The Times Comprehensive Atlas of the World publishers are reviewing the latest edition, because of questions over whether its depiction of Greenland is accurate.
HarperCollins has already apologised for wrongly claiming that 15 per cent of Greenland’s ice – the equivalent of the UK and Ireland – had melted since 1999.
Scientists said there were glaciers where the atlas showed ice-free conditions and new land and that the change in the size of Greenland’s ice shelf was actually far smaller.
HarperCollins will produce another map of Greenland, which “reflects all the latest data”.
But the publisher said there was “no clarity” in the scientific and cartographic community on the country’s ice cover.
The company made a statement that said: “On reflection and in discussion with the scientific community, the current map does not make the explanation of this topic as clear as it should be.
“We are now urgently reviewing the depiction of ice in the atlas against all the current research and data available, and will work with the scientific community to produce a map of Greenland which reflects all the latest data.
“We will then create an insert for the current atlas showing this map and also give an explanation of the situation and how we have mapped it.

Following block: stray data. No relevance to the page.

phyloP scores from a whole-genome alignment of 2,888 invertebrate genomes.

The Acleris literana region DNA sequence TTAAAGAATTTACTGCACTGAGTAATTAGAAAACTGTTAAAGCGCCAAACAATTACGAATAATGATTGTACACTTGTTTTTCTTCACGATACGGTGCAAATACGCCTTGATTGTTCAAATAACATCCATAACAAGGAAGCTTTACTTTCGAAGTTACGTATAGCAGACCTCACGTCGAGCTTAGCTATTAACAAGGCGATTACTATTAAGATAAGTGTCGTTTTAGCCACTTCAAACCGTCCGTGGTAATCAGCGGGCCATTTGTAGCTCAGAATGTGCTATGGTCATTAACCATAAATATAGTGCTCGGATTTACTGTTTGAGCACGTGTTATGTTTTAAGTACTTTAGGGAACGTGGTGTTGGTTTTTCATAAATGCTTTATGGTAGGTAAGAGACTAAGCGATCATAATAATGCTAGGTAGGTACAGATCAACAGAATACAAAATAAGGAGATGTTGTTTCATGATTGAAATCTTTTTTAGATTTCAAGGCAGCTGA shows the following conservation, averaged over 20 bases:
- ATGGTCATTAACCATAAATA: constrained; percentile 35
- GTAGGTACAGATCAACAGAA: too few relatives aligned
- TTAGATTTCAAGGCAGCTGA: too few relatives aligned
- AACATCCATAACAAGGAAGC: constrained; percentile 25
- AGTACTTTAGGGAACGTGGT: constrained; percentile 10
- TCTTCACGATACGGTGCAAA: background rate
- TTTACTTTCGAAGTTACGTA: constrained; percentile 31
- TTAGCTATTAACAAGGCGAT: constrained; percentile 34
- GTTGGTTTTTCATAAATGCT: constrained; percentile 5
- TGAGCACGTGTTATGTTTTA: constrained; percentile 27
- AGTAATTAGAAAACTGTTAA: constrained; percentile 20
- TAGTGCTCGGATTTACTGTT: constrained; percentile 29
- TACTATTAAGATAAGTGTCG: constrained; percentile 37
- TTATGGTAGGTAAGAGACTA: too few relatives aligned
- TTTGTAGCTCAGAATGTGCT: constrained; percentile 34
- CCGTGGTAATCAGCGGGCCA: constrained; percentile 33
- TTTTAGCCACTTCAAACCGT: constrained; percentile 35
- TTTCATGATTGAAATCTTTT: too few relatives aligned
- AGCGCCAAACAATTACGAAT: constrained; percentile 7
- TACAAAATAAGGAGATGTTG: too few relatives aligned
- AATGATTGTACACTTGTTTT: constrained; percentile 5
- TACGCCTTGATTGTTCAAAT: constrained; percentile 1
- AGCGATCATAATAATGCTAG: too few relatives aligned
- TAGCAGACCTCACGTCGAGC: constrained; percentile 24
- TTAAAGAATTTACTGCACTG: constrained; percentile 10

“Any material generated as a result of this activity will also be made available online and incorporated into the atlas.'
Dr Poul Christoffersen, a glaciologist at the Scott Polar Research Institute at the University of Cambridge, said: 'We compared recent satellite images of Greenland with the new map and found that there are in fact still numerous glaciers and permanent ice cover where the new Times atlas shows ice-free conditions and the emergence of new lands.
“Furthermore, the low-lying fringe of the main ice sheet appears to be shown as land, not ice. We concluded that a sizeable portion of the area mapped as ice-free in the atlas is clearly still ice-covered.”
He said Greenland’s ice sheet was losing ice volume at a rate of around 0.1 per cent over 12 years.